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Can somebody tell me why I have to turn off the propane on my camper but it's OK to tow it with this?

This is a serious question, not trying to be facetious, CNG powered vehicles have been around for decades and I would like to know what differentiates them from a propane tank on an RV?

Controlled internal combustion comes to mind.
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Old 07-27-2015, 06:20 PM   #63
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You Don't have to turn the propane off on your camper when underway.
Except when refueling, and as posted for a very few highways, bridges and tunnels, there are no state vehicle laws that require that it be turned off while underway.
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Old 07-27-2015, 06:27 PM   #64
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You Don't have to turn the propane off on your camper when underway.
Except when refueling, and as posted for a very few highways, bridges and tunnels, there are no state vehicle laws that require that it be turned off while underway.
This is my understanding too. Mind you, some folks do turn it off and some do not, but that's not a matter of "have to" as evidenced by the lively exchanges in this and similar threads.


Dave mentioned the "internal combustion" factor. Propane appliance such as refrigerators operate with an "open" flame. That factors into the restrictions in the locations that Bob notes.
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Old 07-27-2015, 06:38 PM   #65
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This is my understanding too. Mind you, some folks do turn it off and some do not, but that's not a matter of "have to" as evidenced by the lively exchanges in this and similar threads.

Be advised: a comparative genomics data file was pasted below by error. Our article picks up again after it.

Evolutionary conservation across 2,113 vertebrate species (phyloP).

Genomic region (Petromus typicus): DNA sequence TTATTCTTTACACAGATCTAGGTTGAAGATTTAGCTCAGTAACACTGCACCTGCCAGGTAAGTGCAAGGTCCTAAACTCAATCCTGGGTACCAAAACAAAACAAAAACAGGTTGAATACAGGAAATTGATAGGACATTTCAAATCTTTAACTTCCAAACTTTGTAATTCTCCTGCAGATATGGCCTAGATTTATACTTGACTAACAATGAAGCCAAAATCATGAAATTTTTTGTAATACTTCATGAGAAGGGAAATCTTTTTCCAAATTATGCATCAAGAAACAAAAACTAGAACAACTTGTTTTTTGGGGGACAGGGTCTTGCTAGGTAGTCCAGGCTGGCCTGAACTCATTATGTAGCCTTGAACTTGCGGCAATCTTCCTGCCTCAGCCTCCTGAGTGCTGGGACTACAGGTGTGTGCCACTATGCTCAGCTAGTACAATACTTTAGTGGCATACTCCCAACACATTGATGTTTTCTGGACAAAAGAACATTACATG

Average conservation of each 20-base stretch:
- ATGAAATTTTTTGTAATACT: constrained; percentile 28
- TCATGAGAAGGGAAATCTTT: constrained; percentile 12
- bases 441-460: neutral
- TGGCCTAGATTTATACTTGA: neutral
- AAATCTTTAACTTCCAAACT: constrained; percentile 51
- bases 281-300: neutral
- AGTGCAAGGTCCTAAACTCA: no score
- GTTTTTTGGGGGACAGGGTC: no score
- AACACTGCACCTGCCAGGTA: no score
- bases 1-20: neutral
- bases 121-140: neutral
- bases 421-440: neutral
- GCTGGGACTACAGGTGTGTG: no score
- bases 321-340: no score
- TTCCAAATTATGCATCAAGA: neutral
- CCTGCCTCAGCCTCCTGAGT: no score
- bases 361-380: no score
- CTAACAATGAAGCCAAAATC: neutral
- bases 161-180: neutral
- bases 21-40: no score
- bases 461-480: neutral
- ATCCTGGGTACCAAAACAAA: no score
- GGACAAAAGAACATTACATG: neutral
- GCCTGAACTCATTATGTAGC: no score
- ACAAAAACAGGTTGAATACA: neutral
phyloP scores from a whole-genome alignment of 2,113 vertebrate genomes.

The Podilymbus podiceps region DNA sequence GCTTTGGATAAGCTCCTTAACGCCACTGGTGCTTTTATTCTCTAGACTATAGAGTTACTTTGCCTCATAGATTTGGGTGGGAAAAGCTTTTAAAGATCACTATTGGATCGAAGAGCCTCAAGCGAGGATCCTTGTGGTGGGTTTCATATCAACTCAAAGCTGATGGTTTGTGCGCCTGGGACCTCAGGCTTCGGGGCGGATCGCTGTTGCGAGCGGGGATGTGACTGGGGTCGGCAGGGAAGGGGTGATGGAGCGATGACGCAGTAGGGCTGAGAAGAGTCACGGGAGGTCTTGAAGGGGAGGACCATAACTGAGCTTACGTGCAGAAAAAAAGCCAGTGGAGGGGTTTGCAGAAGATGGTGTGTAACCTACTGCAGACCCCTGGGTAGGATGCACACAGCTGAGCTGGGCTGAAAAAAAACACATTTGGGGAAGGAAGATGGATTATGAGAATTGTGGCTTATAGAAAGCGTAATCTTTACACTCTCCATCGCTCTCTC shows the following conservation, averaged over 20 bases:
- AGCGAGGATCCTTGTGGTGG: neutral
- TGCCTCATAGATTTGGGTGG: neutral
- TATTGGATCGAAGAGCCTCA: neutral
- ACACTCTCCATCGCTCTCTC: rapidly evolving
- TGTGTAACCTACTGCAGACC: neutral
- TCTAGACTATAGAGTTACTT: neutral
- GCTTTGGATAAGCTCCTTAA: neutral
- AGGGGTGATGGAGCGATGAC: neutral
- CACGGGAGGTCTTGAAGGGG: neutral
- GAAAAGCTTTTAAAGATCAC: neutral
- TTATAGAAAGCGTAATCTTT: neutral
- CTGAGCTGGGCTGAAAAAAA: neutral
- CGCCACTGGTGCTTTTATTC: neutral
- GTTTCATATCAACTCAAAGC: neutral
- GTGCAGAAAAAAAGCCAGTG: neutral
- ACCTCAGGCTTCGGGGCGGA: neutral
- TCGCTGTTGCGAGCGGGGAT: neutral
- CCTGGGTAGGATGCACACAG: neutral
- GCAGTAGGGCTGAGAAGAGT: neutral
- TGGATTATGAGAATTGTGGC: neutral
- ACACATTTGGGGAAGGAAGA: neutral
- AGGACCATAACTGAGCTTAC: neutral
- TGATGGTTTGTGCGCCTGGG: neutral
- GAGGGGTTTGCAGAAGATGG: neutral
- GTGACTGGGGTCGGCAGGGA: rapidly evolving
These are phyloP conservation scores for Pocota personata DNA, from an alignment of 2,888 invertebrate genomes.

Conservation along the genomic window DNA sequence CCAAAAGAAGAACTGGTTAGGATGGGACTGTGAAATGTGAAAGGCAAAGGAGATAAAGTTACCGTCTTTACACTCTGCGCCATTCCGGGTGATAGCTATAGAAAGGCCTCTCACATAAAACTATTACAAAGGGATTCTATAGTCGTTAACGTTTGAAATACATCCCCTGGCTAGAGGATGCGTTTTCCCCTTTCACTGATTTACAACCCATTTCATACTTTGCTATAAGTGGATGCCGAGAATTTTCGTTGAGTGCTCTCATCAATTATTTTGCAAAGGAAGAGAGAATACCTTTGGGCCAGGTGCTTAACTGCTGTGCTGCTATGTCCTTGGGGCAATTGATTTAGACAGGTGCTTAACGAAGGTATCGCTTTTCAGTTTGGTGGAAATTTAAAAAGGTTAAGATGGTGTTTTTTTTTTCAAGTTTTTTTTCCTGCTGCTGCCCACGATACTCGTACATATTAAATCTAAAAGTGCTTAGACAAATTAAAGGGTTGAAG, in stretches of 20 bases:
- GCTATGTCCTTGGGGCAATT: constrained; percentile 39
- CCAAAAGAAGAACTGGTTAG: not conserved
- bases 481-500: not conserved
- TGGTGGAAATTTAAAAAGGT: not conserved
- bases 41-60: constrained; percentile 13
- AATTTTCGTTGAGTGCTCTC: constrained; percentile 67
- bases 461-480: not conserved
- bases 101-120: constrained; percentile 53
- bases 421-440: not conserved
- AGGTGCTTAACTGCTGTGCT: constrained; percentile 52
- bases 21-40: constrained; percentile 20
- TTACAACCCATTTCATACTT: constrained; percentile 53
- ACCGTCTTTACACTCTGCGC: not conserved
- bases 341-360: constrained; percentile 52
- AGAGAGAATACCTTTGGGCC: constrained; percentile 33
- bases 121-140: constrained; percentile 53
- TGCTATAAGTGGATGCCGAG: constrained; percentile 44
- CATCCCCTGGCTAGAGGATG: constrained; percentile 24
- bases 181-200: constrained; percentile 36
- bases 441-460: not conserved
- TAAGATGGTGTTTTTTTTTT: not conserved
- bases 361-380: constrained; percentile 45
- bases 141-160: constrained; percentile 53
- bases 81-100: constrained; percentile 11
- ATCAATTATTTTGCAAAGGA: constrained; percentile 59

.
I also do not recall anyone here suggesting you "Have to" turn off your tank, except when refuelling, traveling on ferries and often in tunnels as well as when using some Express Lanes in major cities (you will see the signs).

I do recall though some lively exchanges as to why some of us CHOOSE due to safety concerns not to tow with the fridge running on propane though. ;-)
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Old 07-27-2015, 06:49 PM   #66
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I do recall though some lively exchanges as to why some of us CHOOSE due to safety concerns not to tow with the fridge running on propane though. ;-)
Yes, them all is some lively people we is.
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Old 07-27-2015, 06:57 PM   #67
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WHAT... Did I just hear Jar Jar Binks chine in....
Welcome to the light side of this world, and May the 4th be with you.
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Old 07-27-2015, 07:45 PM   #68
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The legality of turning off your propane wasn't in question it was in regard to the safety of doing so.

I can understand the open flame argument however the possibility of an ignition source is always a possibility. To me, natural gas and propane both present a hazard but a CNG cylinder in the tow vehicle is considered safe and an open LP tank in an RV is not? This is what doesn't make sense to me.
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Old 07-27-2015, 07:54 PM   #69
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WHAT... Did I just hear Jar Jar Binks chine in....
Welcome to the light side of this world, and May the 4th be with you.
Please Bob. Hijack the thread. Do anything you like. But please, please, please don't bring Jar Jar Binks into it!
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Old 07-27-2015, 08:00 PM   #70
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The legality of turning off your propane wasn't in question it was in regard to the safety of doing so.

I can understand the open flame argument however the possibility of an ignition source is always a possibility. To me, natural gas and propane both present a hazard but a CNG cylinder in the tow vehicle is considered safe and an open LP tank in an RV is not? This is what doesn't make sense to me.
Randy, I am no authority. It seems that some presumptive standards were applied when Ford was sued for the fuel tank ruptures in the Pinto. Personally, I'm not real excited about how I see some LP cylinders "secured" on RVs. Perhaps the tanks that fuel NG vehicles enjoy a little better mounting and protection.

There are two basic categories of propane storage containers; DOT cylinders and ASME tanks. You might want to look into that a bit further.